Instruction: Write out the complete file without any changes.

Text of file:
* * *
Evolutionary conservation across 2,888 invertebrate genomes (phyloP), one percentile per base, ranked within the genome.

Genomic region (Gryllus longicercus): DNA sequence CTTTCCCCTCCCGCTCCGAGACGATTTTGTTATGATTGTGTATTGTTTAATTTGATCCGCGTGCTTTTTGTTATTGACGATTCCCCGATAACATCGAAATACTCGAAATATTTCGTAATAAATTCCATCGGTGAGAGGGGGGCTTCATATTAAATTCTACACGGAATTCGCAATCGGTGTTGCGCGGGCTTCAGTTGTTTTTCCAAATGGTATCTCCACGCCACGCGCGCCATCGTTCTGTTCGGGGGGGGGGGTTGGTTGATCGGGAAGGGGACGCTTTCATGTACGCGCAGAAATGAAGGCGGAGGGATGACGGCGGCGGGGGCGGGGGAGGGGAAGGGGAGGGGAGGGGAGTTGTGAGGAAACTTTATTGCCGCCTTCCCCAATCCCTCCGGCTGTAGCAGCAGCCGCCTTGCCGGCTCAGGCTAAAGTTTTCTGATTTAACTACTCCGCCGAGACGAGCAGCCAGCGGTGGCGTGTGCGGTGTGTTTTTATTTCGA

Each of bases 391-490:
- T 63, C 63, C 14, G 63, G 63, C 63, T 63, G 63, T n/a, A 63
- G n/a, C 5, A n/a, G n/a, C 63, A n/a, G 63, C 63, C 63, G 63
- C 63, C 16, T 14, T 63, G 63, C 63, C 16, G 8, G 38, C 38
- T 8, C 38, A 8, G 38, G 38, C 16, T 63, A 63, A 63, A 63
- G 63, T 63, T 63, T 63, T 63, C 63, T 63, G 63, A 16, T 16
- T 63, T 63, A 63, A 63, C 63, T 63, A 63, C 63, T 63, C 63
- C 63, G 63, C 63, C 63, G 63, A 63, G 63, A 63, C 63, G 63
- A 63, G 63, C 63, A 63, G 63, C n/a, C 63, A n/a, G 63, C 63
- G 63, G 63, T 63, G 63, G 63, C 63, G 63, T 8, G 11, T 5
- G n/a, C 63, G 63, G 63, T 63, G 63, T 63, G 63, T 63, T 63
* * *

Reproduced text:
Evolutionary conservation across 2,888 invertebrate genomes (phyloP), one percentile per base, ranked within the genome.

Genomic region (Gryllus longicercus): DNA sequence CTTTCCCCTCCCGCTCCGAGACGATTTTGTTATGATTGTGTATTGTTTAATTTGATCCGCGTGCTTTTTGTTATTGACGATTCCCCGATAACATCGAAATACTCGAAATATTTCGTAATAAATTCCATCGGTGAGAGGGGGGCTTCATATTAAATTCTACACGGAATTCGCAATCGGTGTTGCGCGGGCTTCAGTTGTTTTTCCAAATGGTATCTCCACGCCACGCGCGCCATCGTTCTGTTCGGGGGGGGGGGTTGGTTGATCGGGAAGGGGACGCTTTCATGTACGCGCAGAAATGAAGGCGGAGGGATGACGGCGGCGGGGGCGGGGGAGGGGAAGGGGAGGGGAGGGGAGTTGTGAGGAAACTTTATTGCCGCCTTCCCCAATCCCTCCGGCTGTAGCAGCAGCCGCCTTGCCGGCTCAGGCTAAAGTTTTCTGATTTAACTACTCCGCCGAGACGAGCAGCCAGCGGTGGCGTGTGCGGTGTGTTTTTATTTCGA

Each of bases 391-490:
- T 63, C 63, C 14, G 63, G 63, C 63, T 63, G 63, T n/a, A 63
- G n/a, C 5, A n/a, G n/a, C 63, A n/a, G 63, C 63, C 63, G 63
- C 63, C 16, T 14, T 63, G 63, C 63, C 16, G 8, G 38, C 38
- T 8, C 38, A 8, G 38, G 38, C 16, T 63, A 63, A 63, A 63
- G 63, T 63, T 63, T 63, T 63, C 63, T 63, G 63, A 16, T 16
- T 63, T 63, A 63, A 63, C 63, T 63, A 63, C 63, T 63, C 63
- C 63, G 63, C 63, C 63, G 63, A 63, G 63, A 63, C 63, G 63
- A 63, G 63, C 63, A 63, G 63, C n/a, C 63, A n/a, G 63, C 63
- G 63, G 63, T 63, G 63, G 63, C 63, G 63, T 8, G 11, T 5
- G n/a, C 63, G 63, G 63, T 63, G 63, T 63, G 63, T 63, T 63